The cryptic image from yesterday’s entry was a mobility walker with a basket on it.
What does that have to do with Japanese?
Yesterday I shared the following phrase:
“otetsudai shimashou ka”
Can I help you?
I used this phrase mostly with my neighbour when I lived in Japan.
She was a very old lady and had a mobility walker like the one pictured. Generally I would park my bike next to it and sometimes I worried I was obstructing access to her walker. Also, often during typhoon season the walker would get blown over. When I noticed this I would be sure to set it upright again and readjust the rain cover on it.
When I would say “otetsudai shimashou ka” to my neighbour she would almost always say she was fine but I think a couple of times I was able to help her carry groceries up to her apartment.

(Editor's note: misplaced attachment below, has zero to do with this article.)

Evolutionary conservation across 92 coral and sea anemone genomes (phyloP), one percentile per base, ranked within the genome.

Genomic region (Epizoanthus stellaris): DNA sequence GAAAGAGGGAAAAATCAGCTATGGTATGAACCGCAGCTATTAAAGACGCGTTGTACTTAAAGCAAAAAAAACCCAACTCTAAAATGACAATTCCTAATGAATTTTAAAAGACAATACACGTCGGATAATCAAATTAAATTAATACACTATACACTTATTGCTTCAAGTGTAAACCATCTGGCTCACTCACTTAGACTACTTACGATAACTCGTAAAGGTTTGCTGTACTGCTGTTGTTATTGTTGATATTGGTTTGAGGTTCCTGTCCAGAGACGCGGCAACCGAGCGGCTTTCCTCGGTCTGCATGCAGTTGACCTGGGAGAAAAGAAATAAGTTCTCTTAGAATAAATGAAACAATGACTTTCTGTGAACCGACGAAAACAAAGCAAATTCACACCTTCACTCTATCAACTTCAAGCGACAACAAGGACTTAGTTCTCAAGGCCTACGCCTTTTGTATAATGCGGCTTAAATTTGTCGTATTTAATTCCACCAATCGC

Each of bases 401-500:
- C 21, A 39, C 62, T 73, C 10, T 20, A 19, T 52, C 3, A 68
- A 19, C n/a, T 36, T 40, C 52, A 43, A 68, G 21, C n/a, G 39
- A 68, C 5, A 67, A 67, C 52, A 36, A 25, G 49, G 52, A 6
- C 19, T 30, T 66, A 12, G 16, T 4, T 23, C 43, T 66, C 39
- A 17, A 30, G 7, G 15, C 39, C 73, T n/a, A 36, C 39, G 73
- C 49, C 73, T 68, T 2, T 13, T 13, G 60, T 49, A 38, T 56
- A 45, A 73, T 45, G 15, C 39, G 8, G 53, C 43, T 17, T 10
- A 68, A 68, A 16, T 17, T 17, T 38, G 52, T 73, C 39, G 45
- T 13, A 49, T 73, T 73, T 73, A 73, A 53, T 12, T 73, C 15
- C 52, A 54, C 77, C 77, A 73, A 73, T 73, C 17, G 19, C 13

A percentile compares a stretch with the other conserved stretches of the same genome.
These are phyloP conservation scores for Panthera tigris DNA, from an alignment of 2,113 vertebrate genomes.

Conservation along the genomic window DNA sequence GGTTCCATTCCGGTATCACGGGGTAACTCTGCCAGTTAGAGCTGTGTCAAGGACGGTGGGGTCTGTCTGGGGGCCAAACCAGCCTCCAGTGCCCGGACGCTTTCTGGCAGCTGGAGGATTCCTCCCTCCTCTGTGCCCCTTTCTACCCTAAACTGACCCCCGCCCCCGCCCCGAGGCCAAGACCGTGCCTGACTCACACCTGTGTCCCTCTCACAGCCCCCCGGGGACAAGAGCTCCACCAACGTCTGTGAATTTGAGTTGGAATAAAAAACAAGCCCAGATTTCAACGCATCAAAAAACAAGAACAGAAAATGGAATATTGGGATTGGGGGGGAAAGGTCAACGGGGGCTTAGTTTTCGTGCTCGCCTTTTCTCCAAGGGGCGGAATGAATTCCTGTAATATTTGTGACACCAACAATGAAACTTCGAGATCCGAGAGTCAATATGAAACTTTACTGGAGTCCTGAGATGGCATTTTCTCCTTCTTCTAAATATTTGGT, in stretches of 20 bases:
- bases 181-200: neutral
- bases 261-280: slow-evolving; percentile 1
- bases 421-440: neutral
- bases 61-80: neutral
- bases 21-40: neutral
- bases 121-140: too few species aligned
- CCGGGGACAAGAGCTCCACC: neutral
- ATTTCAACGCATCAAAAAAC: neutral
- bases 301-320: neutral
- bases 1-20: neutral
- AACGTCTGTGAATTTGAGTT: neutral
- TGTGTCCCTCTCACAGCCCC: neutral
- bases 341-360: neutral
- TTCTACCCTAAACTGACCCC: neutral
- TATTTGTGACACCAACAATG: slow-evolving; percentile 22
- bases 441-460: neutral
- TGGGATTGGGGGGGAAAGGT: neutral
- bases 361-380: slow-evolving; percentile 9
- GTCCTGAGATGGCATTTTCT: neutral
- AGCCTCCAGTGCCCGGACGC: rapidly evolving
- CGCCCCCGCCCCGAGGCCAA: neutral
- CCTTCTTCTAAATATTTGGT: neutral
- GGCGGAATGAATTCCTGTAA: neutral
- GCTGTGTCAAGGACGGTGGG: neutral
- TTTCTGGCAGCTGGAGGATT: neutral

Japanese is a language with a lot of subtlety to politeness levels and it is actually very difficult to know what you can politely say to someone who is so much your senior.
Generally I would just do a big bow, perhaps with an:
But I did want to be able to say more.
At some point I decided I could probably get away with saying things even if the politeness level wasn’t quite perfect so I would expand what I said with the following phrases:
It’s cold, isn’t it!
It’s hot, isn’t it!
Where I lived in Toyohashi the summer really was hot and the winter was quite cold, so these weren’t quite as mundane comments as they may seem!
The image for today’s entry is a Japanese woodblock print: “Rain at Miekawa, Soshu” by the artist “Hasui” from the first half of 20th Century. As usual, it is a clue as to what I am going to talk about tomorrow!